By WCCO-TV Staff

MINNEAPOLIS (WCCO) — The man last seen with Amanda Vangrinsven, the central Minnesota woman who went missing earlier this month, is charged with murder after authorities found the woman’s body buried on his property.

Richard Peterson, of Isanti, is charged with one count of second-degree murder, documents filed in Isanti County show. He made his first court appearance Thursday.

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According to a criminal complaint, Vangrinsven, 32, was reported missing after the night of Aug. 5, when she was last seen out drinking with Peterson. The two were first seen that night at the Isanti VFW, where Vangrinsven worked and where Peterson was the vice commander. Then the two were seen at the Dugout Bar in nearby Bethel.

Cellphone data showed that after leaving the Dugout Bar, the two went to Peterson’s home in Athens Township.

Vangrinsven was supposed to work at the VFW the next morning but didn’t show up for her shift, although her car was still parked outside the building. Co-workers immediately became concerned, and one of them reported to investigators that they called Peterson several times. When he eventually called back, he allegedly told the co-worker that he had dropped Vangrinsven off near the bar the night before.

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The co-worker didn’t buy it, and told Peterson they were contacting police. Peterson responded with a string of “nonsensical emojis,” the complaint states. He later went to the VFW late in the morning and appeared to be looking for something near the bar in portable restrooms and inside vehicles.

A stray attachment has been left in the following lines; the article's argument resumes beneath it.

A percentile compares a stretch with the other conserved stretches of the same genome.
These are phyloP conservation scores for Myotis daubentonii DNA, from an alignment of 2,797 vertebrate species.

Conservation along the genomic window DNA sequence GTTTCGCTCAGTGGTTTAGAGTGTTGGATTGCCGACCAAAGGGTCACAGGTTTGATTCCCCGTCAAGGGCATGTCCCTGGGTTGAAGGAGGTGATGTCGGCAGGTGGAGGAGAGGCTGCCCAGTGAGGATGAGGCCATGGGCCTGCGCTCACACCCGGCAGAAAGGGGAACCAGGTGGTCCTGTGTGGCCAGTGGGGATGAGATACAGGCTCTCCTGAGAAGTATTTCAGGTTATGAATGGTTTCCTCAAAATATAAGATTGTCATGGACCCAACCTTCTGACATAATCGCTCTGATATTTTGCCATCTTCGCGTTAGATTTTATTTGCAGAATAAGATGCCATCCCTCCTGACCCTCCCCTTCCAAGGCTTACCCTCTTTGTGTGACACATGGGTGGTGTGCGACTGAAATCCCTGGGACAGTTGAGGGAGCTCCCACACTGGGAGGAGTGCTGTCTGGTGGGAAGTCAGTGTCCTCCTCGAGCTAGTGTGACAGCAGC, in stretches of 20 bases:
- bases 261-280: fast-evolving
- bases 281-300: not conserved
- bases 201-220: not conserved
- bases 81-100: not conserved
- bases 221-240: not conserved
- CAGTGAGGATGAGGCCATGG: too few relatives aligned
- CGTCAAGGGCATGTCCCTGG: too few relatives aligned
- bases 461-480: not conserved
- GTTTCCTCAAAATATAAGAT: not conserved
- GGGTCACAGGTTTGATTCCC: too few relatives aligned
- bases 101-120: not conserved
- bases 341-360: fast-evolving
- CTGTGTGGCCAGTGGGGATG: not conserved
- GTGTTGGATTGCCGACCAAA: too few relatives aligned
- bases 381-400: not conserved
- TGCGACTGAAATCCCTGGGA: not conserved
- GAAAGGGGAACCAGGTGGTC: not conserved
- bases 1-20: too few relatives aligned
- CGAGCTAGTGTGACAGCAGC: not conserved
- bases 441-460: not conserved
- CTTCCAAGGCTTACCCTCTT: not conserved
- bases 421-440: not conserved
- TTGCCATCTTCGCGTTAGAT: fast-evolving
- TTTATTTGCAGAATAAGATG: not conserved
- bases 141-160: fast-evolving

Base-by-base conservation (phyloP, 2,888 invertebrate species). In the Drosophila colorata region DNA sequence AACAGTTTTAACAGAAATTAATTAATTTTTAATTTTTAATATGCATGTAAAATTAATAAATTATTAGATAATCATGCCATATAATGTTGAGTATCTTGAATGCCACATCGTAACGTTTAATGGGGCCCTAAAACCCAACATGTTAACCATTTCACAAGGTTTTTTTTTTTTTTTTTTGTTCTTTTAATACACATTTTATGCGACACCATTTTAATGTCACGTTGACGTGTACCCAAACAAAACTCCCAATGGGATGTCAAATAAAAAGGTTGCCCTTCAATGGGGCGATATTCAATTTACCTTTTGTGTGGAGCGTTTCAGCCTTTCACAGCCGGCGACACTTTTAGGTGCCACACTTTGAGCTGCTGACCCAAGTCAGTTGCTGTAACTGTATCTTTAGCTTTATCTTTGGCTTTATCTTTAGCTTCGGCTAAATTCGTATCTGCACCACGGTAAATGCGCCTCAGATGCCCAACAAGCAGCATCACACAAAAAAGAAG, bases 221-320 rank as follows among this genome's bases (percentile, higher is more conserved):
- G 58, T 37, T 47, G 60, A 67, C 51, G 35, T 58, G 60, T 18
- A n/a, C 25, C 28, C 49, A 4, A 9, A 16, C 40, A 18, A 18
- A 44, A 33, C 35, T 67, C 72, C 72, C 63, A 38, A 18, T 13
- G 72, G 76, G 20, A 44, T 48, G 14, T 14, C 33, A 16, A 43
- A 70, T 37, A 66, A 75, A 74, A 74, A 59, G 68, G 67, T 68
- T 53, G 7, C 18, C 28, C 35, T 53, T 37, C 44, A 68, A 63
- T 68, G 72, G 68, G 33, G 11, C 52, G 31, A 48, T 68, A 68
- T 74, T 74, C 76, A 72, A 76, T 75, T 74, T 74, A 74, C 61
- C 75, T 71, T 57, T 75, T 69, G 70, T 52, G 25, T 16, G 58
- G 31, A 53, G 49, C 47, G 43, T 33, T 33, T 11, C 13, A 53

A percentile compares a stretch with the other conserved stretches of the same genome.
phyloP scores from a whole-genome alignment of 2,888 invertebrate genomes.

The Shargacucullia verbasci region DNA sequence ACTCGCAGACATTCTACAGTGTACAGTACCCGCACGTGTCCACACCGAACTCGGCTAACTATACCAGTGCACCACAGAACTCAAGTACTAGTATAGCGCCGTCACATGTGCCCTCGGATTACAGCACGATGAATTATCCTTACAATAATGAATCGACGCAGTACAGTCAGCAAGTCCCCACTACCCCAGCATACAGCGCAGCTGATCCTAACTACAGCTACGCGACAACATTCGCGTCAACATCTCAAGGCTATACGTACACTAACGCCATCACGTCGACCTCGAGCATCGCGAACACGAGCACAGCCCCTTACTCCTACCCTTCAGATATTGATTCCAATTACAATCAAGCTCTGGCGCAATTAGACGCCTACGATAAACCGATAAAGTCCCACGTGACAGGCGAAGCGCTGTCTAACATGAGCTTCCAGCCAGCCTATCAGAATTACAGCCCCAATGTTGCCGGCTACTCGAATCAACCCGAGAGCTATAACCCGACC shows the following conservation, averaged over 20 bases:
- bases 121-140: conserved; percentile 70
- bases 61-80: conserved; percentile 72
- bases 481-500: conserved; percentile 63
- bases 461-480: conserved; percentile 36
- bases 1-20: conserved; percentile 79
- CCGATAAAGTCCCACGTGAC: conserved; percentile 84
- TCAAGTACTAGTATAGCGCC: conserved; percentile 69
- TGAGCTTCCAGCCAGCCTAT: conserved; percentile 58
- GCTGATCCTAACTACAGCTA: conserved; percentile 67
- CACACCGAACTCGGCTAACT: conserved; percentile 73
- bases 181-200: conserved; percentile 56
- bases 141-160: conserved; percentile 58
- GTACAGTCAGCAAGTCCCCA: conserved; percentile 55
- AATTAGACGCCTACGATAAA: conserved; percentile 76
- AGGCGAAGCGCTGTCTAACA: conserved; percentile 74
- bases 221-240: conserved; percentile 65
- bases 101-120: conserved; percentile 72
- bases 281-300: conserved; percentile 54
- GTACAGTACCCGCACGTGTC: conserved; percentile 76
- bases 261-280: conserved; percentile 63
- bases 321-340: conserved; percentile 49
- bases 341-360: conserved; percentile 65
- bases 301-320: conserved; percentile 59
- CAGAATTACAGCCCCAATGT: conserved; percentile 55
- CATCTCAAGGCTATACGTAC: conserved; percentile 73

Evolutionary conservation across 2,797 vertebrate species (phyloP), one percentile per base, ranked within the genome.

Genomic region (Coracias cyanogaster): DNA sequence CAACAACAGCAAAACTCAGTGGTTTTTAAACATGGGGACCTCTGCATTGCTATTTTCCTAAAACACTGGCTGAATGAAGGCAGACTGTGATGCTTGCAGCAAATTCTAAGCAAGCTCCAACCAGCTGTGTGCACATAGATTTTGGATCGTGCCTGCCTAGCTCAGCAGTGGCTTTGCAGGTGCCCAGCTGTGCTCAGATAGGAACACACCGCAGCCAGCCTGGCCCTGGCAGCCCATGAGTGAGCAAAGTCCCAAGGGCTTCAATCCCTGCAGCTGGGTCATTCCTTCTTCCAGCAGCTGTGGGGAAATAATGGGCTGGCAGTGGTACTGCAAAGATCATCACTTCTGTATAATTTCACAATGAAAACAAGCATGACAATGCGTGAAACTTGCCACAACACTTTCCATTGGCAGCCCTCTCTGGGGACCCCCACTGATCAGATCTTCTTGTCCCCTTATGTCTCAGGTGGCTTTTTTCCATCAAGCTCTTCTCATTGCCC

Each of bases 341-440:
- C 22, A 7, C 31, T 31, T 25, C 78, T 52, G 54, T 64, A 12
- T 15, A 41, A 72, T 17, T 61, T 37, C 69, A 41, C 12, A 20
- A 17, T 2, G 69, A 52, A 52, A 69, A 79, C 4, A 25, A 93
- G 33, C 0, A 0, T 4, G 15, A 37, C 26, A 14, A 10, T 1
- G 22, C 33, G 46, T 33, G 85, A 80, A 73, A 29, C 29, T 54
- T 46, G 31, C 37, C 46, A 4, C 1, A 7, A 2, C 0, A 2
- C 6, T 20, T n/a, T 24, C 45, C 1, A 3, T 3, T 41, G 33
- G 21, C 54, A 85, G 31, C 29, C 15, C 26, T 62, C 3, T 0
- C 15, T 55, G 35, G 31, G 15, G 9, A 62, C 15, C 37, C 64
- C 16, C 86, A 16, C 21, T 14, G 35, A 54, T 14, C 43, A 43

In the following days, investigators executed multiple search warrants on Peterson’s property after they learned that he was seen digging holes with heavy machinery the morning after he was with Vangrinsven. Later, Peterson’s wife told investigators that he spent the morning digging all over the property.

On Aug. 11, investigators found Vangrinsven’s body on the southwest end of Peterson’s property, buried so deep that Peterson’s own backhoe tractor attachment needed to be used to retrieve the body. According to a medical examiner’s report, Vangrinsven’s cause of death was a single gunshot to the back of the head.

Investigators obtained several firearms from Peterson’s home, however these didn’t initially match the ballistics profile of the gun used to kill Vangrinsven. Later, however, a friend of Peterson’s grew suspicious of two guns he gave him on the day Vangrinsven was reported missing. These guns did fit the profile of the handgun used to kill Vangrinsven.

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If convicted of the murder charge, Peterson faces a maximum sentence of 40 years in prison. His bail has been set at $3 million without conditions, or $1 million conditionally.